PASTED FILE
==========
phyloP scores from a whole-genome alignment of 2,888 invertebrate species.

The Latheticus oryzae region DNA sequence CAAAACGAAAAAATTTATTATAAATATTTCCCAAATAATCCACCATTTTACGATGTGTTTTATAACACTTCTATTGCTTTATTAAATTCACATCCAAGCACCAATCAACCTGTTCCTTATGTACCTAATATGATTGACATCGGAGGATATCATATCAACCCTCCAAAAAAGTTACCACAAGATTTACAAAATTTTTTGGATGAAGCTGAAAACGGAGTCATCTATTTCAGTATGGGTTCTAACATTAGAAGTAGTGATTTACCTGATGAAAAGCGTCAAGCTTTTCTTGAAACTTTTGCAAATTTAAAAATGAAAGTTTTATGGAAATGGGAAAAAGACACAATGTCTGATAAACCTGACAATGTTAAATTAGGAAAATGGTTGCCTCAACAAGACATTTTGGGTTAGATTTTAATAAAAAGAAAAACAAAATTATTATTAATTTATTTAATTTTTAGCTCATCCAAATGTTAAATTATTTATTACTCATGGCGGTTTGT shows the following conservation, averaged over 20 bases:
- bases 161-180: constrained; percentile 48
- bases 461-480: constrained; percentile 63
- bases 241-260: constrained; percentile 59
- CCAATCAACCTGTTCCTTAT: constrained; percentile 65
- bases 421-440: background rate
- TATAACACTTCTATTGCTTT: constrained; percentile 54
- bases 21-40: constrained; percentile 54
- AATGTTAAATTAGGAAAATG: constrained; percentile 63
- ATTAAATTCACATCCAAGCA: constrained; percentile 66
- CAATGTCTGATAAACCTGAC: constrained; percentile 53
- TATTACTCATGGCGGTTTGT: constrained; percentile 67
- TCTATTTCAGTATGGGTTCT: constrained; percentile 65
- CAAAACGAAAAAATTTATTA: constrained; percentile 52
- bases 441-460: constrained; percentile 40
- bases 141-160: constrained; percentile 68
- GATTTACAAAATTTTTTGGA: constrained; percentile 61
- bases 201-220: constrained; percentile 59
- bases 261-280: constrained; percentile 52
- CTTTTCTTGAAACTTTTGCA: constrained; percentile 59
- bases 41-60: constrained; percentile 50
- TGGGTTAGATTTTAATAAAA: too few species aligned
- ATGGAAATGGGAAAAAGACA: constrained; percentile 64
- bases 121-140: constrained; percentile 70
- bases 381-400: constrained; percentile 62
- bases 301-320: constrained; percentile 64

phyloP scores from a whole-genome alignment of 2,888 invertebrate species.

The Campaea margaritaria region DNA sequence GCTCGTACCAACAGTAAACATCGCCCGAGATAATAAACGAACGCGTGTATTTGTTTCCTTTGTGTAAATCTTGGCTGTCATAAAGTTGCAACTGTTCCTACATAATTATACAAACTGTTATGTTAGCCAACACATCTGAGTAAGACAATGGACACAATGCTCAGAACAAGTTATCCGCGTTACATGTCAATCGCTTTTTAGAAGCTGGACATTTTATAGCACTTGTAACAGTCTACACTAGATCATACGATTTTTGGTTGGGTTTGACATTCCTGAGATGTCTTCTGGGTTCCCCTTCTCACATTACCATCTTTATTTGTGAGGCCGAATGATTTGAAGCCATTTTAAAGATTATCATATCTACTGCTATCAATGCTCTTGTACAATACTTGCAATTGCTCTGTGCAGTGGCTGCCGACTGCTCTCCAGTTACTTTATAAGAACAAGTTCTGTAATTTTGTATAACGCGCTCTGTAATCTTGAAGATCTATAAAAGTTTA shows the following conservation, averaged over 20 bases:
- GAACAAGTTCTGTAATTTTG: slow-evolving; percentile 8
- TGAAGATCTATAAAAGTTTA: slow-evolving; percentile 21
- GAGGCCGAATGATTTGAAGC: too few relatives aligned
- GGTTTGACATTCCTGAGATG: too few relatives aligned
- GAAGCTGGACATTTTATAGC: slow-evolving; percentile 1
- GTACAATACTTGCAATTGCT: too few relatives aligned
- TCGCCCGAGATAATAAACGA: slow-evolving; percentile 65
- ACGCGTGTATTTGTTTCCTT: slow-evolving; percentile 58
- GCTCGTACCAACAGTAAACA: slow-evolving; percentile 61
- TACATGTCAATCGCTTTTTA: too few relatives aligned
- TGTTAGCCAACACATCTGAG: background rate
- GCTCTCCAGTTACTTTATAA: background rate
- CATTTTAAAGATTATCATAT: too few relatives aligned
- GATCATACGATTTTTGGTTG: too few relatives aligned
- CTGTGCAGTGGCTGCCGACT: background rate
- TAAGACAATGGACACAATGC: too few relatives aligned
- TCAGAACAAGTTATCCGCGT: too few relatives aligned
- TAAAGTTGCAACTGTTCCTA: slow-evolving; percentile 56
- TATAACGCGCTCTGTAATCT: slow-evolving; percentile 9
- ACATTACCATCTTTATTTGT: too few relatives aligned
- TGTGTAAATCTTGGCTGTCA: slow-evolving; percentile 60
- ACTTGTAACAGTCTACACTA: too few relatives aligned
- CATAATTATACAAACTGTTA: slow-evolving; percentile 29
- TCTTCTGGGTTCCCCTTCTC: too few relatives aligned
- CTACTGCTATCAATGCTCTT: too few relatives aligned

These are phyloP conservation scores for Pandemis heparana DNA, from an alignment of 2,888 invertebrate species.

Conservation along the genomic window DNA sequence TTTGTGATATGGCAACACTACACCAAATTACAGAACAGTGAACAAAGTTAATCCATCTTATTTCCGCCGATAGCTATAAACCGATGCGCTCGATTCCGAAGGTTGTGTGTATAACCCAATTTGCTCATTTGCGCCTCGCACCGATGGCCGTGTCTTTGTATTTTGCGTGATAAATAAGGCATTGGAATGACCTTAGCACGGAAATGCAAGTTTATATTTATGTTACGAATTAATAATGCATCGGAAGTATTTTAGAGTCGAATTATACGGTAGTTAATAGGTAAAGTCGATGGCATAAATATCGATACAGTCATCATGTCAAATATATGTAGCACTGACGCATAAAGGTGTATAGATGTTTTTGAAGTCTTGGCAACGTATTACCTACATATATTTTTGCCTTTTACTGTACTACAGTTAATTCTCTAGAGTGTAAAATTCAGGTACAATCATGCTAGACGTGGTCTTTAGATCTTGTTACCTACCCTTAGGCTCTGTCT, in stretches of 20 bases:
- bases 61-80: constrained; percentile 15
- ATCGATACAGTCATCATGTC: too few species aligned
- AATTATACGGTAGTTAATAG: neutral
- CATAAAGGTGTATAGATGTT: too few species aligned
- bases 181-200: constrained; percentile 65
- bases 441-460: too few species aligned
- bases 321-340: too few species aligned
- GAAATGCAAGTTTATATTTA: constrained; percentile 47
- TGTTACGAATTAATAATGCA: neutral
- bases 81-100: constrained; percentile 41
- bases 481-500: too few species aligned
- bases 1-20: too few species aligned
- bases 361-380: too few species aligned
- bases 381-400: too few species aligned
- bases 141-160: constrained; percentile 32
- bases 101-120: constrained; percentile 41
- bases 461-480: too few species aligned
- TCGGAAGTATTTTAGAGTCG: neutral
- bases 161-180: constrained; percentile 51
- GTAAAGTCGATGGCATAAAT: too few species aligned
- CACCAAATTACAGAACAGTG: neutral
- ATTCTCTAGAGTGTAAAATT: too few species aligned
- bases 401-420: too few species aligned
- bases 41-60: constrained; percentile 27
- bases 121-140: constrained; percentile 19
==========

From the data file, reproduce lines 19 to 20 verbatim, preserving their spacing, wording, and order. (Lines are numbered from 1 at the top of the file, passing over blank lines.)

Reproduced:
- bases 201-220: constrained; percentile 59
- bases 261-280: constrained; percentile 52